This is obviously an important point, as efficient energy storage mechanisms must be considered for systems that rely on solar energy. Incidentally, the storage mechanisms are not only relevant for the Martian winter, but play a role all year round. On Mars, they have to store far more energy than on the Moon or Earth, as solar radiation is generally much lower here.

To what extent could the technology you are developing for space missions help to use energy more efficiently not only on Mars, but also here on Earth?

Our research into artificial photosynthesis and photoelectrocatalysis has the potential to be applied not only to space technology, but also to drive advances in energy efficiency and the green energy transition here on Earth. The key lies in the efficient, direct use of solar energy, especially for the production of fuels such as hydrogen. This is important especially as the demand for green fuels grows. As green fuels in turn rely on renewable energy sources, the results of our research could help to improve the efficiency of solar energy conversion and storage. As a result, this technology would not only benefit space missions, but also drive the development of environmentally friendly energy systems and the reduction of CO2 emissions on our planet.

Looking to the future, how do you see the role of photoelectrocatalysis in our daily lives, whether on Earth or for future space missions?

Looking into the future remains speculative, of course, as we are still working on increasing the stability of our system for better performance. In order to optimize it further, we are also working with models, which help to predict the efficiencies on Moon and Mars. Another aspect we need to consider when looking ahead is the question of funding for systems powered directly by sunlight. Here, better technological and economic modeling can help to find cheaper and more sustainable materials, for example. In general, there are many interesting avenues for catalytic foundation research, as we are also investigating how gravity and low temperatures affect the electrochemical production of chemical compounds.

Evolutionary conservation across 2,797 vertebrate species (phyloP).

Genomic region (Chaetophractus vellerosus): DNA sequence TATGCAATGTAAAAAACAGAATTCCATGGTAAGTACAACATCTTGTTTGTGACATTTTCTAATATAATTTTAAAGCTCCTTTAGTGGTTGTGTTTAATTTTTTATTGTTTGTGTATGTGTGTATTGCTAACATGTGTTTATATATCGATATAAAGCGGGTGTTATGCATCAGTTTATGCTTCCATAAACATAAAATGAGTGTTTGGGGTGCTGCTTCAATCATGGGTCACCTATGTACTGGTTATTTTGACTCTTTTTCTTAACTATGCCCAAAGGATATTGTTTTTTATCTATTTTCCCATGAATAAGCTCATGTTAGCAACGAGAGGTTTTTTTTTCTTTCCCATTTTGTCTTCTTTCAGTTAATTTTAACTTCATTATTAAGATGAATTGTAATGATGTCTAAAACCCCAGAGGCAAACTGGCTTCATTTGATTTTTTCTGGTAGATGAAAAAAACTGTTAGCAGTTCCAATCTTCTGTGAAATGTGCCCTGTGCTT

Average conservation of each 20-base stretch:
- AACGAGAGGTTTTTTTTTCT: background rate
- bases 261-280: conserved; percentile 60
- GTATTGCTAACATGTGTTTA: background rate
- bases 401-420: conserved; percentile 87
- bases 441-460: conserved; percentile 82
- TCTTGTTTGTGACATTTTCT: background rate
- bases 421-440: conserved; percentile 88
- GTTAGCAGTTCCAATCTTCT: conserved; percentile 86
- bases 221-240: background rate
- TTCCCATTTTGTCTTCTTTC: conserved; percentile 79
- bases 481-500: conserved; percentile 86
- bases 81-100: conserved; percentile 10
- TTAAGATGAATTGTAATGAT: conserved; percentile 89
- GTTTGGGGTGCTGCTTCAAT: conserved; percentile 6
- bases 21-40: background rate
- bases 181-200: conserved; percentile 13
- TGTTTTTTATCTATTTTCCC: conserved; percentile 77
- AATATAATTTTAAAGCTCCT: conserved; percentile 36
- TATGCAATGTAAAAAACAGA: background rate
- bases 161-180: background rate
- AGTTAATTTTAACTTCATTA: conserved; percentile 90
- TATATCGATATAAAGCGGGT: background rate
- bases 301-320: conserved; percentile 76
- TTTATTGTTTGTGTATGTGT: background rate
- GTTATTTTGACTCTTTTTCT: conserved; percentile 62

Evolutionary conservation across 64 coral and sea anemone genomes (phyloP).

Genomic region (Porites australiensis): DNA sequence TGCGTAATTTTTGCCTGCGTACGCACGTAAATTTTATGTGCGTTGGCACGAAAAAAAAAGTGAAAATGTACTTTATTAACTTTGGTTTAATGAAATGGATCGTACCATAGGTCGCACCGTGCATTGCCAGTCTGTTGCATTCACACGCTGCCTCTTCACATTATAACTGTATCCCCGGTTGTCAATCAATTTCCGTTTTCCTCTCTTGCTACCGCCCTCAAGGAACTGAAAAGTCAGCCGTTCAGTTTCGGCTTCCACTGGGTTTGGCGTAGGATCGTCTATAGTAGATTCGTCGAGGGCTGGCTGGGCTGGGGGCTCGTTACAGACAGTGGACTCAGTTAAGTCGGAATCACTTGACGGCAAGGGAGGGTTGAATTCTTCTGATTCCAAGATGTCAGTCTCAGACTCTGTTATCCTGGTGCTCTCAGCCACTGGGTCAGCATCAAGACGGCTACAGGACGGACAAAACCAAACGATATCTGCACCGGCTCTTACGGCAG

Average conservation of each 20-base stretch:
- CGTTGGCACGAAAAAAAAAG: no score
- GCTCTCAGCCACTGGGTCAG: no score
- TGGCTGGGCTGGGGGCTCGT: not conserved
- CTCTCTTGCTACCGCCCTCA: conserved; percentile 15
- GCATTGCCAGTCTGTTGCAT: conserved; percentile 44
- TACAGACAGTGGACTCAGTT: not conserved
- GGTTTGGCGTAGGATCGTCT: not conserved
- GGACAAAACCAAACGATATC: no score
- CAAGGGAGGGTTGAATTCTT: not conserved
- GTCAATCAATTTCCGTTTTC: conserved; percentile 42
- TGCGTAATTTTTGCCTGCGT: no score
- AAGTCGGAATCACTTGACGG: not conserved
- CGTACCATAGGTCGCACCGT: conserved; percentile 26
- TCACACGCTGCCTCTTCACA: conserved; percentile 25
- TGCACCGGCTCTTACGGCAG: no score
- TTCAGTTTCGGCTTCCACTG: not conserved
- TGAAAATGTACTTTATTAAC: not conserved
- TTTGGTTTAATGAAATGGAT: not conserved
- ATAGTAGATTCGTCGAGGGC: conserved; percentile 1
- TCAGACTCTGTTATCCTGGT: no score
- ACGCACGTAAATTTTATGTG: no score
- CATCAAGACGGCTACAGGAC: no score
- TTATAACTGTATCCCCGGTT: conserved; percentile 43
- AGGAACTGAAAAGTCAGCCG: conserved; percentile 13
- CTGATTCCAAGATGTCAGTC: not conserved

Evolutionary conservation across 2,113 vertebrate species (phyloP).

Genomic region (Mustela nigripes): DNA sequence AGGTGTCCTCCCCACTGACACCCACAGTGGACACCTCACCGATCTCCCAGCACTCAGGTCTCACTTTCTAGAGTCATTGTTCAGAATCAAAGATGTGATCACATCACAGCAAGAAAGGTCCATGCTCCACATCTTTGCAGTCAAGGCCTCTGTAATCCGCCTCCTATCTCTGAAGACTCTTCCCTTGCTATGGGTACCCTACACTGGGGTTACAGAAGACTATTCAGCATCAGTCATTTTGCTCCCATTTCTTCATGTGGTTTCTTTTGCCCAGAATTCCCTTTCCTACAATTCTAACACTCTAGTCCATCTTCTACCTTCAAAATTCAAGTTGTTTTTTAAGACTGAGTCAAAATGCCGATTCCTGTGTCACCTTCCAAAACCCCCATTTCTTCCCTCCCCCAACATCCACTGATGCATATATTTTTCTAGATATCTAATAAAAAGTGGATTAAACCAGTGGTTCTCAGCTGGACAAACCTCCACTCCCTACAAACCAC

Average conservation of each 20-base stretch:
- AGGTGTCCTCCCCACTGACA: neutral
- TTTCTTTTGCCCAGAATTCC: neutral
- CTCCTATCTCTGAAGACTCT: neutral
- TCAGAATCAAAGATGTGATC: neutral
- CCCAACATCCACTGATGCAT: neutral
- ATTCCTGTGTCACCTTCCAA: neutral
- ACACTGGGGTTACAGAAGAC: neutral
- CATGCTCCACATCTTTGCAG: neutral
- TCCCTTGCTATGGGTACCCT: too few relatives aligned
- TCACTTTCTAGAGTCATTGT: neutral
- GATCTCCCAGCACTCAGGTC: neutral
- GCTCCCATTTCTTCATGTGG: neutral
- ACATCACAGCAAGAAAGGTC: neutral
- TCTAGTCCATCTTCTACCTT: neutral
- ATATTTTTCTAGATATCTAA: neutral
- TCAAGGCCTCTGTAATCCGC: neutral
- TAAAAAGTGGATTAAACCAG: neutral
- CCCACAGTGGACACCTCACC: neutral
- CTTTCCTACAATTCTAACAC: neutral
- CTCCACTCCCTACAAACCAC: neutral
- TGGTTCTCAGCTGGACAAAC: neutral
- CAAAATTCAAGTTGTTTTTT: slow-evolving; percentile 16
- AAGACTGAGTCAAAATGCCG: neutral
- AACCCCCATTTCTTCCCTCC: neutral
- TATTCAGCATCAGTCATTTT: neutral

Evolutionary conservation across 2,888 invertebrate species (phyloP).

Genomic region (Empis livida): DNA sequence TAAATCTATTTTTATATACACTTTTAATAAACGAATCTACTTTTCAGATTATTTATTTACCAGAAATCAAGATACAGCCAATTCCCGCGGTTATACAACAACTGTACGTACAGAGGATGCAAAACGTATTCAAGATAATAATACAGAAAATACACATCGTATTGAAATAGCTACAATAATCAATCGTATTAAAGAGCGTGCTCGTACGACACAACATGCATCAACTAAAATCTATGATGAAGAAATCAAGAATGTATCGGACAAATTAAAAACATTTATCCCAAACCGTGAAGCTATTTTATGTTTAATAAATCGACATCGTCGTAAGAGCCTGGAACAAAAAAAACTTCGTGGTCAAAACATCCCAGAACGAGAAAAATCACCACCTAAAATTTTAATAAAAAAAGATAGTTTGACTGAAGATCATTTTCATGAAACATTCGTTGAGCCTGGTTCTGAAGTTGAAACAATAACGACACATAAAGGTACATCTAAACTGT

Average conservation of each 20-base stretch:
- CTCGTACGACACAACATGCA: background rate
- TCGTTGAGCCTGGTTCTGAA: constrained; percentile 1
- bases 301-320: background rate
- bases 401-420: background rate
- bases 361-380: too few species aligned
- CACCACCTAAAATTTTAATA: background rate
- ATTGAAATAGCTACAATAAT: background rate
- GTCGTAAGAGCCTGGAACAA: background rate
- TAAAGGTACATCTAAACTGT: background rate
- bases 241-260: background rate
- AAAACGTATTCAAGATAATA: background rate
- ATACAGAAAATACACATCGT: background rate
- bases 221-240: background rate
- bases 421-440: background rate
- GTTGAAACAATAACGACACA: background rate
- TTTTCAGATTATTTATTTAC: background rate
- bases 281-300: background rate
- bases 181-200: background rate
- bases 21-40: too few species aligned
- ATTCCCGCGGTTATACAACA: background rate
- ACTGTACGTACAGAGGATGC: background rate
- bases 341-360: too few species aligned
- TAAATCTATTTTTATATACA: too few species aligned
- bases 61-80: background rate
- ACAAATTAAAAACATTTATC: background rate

At the same time, we believe that there might be a number of useful applications. For example, use in desert and/or polar regions would be an option, where we could produce fertilizers locally with the help of sunlight using nitrogen from the air without any existing infrastructure. In polar regions, the climatic conditions could allow us to efficiently extract CO2 from the atmosphere to generate fuels locally.

About Katharina Brinkert and the Humans on Mars Initiative

The Humans on Mars Initiative investigates innovative solutions for sustainable human exploration of Mars. The great potential benefits for Earth are demonstrated by research of the Photoelectrocatalysis working group headed by Katharina Brinkert. It is looking into the production of oxygen and other chemicals through artificial photosynthesis. To this end, experiments are being carried out in microgravity in the Drop Tower of the Center of Applied Space Technology and Microgravity (ZARM) at the University of Bremen.

zurück back

Also interesting…

Universität Bremen